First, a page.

Mentions: Premyelinating oligodendrocytes detected in the developing corpus callosum were strikingly different from those in the cerebral cortex. DM-20/PLP–positive cell bodies usually occurred in clusters of two to four cells (Fig. 2, A and B, arrowheads) that were oriented parallel to developing axons. These cells extended multiple processes that appeared to overlap extensively. At postnatal day 7, some clusters of DM-20/PLP–positive cells did not include obvious developing myelin internodes (Fig. 2 A; also see Fig. 3, C and D), while others did (Fig. 2 B, arrows). By postnatal day 11, the corpus callosum contained many clusters of DM-20/PLP–positive cells and developing myelin internodes (Fig. 2 C). Since our analysis suggested that premyelinating oligodendrocytes in the cerebral cortex had more orderly arranged processes than those in the corpus callosum, sections stained with DM-20/PLP antibodies were analyzed by confocal microscopy (Fig. 3). Fig. 3 A is a single confocal image (∼1.0-μm-thick) of a premyelinating oligodendrocyte in the developing cerebral cortex. Fig. 3 B is a stack of 20 confocal images (∼20-μm-thick) of the same cell. The relatively symmetrical and nonoverlapping distribution of the DM-20/PLP–positive processes is apparent in both images. When a similar comparison was performed on a cluster of premyelinating oligodendrocytes in the developing corpus callosum (Fig. 3, C and D), their processes arborized and overlapped extensively. Our initial immunocytochemical analysis also suggested that premyelinating oligodendrocytes occupied larger neuropil domains in the cerebral cortex than in the corpus callosum. Therefore, the radius of the area occupied by cell bodies and processes of individual DM-20/PLP–positive premyelinating oligodendrocytes in P7 corpus callosum and cerebral cortex was compared. The radius of premyelinating cells was 78.5 ± 8.2 μm (n = 60) in the cortex and 39.8 ± 9.5 μm (n = 45) in the corpus callosum. Student's t test demonstrated that this difference was statistically significant (P < 0.001).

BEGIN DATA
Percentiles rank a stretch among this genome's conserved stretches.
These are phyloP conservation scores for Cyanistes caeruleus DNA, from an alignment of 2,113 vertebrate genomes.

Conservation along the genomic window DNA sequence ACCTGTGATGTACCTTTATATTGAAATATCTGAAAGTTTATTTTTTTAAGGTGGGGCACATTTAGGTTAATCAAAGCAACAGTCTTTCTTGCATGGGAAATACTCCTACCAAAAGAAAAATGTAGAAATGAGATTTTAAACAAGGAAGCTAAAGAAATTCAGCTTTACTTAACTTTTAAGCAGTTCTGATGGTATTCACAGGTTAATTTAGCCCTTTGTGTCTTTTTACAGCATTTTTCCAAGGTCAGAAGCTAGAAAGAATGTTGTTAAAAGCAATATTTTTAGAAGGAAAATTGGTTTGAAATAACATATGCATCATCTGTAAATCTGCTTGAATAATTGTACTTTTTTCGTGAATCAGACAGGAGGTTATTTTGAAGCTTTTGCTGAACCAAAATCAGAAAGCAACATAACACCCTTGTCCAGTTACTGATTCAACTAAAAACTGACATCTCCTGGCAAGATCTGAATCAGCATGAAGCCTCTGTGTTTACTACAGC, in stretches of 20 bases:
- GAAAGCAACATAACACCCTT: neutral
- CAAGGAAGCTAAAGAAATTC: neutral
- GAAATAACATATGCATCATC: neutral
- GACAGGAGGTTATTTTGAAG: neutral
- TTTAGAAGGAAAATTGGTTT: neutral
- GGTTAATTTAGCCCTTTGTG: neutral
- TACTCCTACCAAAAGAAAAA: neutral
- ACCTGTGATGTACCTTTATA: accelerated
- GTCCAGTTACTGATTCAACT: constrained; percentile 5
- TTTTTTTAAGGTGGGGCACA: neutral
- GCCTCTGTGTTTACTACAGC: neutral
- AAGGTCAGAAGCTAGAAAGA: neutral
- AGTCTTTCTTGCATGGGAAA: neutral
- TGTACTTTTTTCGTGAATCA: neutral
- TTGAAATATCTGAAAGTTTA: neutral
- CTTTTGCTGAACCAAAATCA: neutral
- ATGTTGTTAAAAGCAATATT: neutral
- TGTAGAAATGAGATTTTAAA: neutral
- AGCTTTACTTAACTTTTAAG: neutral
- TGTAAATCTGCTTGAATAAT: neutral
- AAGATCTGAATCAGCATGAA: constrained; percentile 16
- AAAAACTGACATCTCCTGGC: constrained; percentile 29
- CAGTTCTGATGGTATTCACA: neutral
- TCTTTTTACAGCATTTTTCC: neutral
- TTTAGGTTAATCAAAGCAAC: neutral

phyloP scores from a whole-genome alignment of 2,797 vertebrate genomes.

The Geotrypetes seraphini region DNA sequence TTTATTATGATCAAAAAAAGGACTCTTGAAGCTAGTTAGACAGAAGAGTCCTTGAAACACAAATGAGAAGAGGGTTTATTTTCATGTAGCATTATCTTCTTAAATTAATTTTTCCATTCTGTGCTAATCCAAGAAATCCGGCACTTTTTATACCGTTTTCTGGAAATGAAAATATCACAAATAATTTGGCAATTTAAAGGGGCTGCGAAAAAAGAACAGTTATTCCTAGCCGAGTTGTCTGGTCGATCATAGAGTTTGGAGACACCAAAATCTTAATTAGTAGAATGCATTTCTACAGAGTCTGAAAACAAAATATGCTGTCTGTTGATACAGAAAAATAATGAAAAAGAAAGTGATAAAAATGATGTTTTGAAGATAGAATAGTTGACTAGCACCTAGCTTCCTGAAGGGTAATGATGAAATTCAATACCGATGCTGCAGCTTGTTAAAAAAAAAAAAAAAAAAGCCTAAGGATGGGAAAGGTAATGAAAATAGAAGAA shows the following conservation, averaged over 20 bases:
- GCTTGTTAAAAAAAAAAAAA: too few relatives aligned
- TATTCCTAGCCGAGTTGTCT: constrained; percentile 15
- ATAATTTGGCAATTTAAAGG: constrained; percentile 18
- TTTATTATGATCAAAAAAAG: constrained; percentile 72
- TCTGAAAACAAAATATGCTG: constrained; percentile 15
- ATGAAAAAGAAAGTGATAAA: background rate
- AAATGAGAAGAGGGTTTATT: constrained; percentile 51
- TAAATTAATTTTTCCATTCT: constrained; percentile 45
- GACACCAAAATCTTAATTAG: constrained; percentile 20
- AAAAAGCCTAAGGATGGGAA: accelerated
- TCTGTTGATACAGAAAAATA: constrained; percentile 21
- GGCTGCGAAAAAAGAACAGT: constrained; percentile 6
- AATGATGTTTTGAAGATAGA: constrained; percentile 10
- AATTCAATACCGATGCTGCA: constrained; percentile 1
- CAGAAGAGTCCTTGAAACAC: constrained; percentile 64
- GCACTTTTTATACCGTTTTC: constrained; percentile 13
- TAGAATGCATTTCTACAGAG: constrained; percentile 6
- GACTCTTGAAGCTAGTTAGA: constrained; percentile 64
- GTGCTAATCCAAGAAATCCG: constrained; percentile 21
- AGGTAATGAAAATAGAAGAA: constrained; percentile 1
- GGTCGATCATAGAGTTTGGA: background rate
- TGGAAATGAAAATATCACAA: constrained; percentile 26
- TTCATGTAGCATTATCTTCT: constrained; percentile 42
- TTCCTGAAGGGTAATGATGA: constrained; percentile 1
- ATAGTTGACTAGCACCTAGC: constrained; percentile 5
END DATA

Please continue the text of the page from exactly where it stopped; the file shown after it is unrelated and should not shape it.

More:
Bottom Line: These premyelinating oligodendrocytes have one of two fates: they myelinate axons or degenerate.Between 7 and 21 d after birth, approximately 20% of premyelinating oligodendrocytes identified in the cerebral cortex were degenerating.Oligodendrocytes that ensheathed axons expressed and selectively targeted proteolipid protein to compact myelin and did not degenerate.

View Article: PubMed Central - PubMed

Affiliation: Department of Neurosciences, Research Institute, The Cleveland Clinic Foundation, Ohio 44195, USA.

ABSTRACT
Previous studies have indicated that newly formed oligodendrocytes are dynamic cells whose production, survival, and differentiation depend upon axonal influences. This study has characterized the appearance and fate of newly formed oligodendrocytes in developing rat brain. Oligodendrocytes appear in predictable locations and radially extend DM-20-positive processes that cover 80-microm domains in the cortex and 40-microm domains in the corpus callosum. These premyelinating oligodendrocytes have one of two fates: they myelinate axons or degenerate. Between 7 and 21 d after birth, approximately 20% of premyelinating oligodendrocytes identified in the cerebral cortex were degenerating. Oligodendrocytes that ensheathed axons expressed and selectively targeted proteolipid protein to compact myelin and did not degenerate. These observations support the hypothesis that axonal influences affect oligodendrocyte survival, differentiation, and expression of proteolipid protein gene products.

Show MeSH